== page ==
Sean Hegarty was again our guide for San Sebastián and it was clear from his excitement that this is a favorite place. Our trusty driver Rene was back and deposited us in the downtown/old town area to start. We strolled to a good designated meeting spot for later, which of course was in front of McDonalds, and Sean led us into the heart of the old town. It did spontaneously downpour at this point and we hid briefly under a big town square gazebo. 

But ten minutes later we were standing in the bright sun on a pier overlooking the expansive crescent shaped beach that encircles the Bahia de La Concha, the bay that feeds in directly from the Atlantic. 

This was a great spot for group photos and to get a great view of the entire coastline. (Near the Casino Kursaal in the map above.)

From there we split up into more manageable groups to meet at 6 PM. One of the signatures of Basque culture is tapas. For those not familiar, tapas is small pieces of savory foods - think”heavy hors d’oeuvres”. There are many tapas bars in the Basque region. In San Sebastian’s old town, most are small and/or narrow, so a large group would be tough to navigate through. But they were outstanding. Typically, many varieties of cold tapas are on the bar/counter and you simply pick what you want and show the server to calculate your bill. Hot tapas you can order as well from the menu or specials board. If you always look at menus and cant decide because you’d like to try several of the dishes, tapas is for you. 

Several of the boys told me about finding excellent food in San Sebastián, although most apparently didn’t go for the tapas format. (It can be intimidating in a crowded space.) San Sebastián is also a great shopping spot and many souvenirs were obtained. There were some more occasions of temporary rain cycles but in all the weather was fine and we met at 6 to venture to our Basque Country dinner at a traditional Cider House.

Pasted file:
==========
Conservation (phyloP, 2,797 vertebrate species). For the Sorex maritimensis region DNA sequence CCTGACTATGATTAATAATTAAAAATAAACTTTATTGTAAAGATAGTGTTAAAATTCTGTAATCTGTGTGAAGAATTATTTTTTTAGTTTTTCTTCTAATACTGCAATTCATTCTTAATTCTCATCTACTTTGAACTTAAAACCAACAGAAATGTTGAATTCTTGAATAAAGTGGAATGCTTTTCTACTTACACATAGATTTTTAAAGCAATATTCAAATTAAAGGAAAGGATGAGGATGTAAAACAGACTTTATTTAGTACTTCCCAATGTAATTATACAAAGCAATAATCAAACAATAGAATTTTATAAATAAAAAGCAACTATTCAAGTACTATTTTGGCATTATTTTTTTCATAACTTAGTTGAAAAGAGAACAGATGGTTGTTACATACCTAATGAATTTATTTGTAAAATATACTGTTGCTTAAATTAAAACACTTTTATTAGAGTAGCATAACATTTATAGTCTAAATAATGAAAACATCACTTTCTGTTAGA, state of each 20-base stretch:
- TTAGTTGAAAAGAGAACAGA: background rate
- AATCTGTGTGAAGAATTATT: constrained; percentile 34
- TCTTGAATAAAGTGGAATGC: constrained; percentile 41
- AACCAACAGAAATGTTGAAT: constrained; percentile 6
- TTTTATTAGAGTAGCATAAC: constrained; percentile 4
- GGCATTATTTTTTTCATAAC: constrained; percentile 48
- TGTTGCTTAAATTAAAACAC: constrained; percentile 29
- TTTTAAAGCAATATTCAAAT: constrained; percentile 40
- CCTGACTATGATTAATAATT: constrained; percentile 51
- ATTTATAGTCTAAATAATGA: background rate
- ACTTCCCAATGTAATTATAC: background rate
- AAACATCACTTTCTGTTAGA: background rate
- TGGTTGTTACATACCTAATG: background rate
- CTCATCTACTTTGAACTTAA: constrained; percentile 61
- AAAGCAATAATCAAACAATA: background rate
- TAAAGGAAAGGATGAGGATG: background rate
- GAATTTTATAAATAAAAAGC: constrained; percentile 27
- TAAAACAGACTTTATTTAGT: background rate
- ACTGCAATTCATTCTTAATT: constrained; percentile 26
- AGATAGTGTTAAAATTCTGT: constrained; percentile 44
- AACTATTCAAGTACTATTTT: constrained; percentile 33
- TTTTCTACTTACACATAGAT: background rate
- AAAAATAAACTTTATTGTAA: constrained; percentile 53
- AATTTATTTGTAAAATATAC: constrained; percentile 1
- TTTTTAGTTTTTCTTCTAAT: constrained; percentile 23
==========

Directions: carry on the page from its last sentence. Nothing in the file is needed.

Rolling back into French Basque territory, we headed for Ascain Cidrerie Txopinondo! We had a fabulous meal of charcoal grilled steak with traditional breads and appetizers - pintxos. The group sat at one long table for 33 (incl Rene and Sean), near the giant barrels of ciders, leaded and unleaded, and water. Part of the fun is the ciders pour from a tap high on the barrel in a high speed thin arc which you have to catch in your glass. When the man yells “Txotx!”, it’s time to line up and catch without spilling.

Cider House Rules!

Once back at the hotel, it was time to pack and get ready for the Sunday early move to Paris!

And yes, you can watch the Villanova game on your iPad from a hotel lobby in Biarritz. But it will be at 3am. Worth it!

Until Paris!


Episode 4 - Basque-ing in Ham
Friday morning (how did it get to be Friday?!?!?) the team was again joined by Shaun Hegarty as our guide, along with his mother, Catherine Solari, and our trusty bus driver Rene to guide us through the French part of Basque Country. (We’ll be on to the Spanish part Saturday.)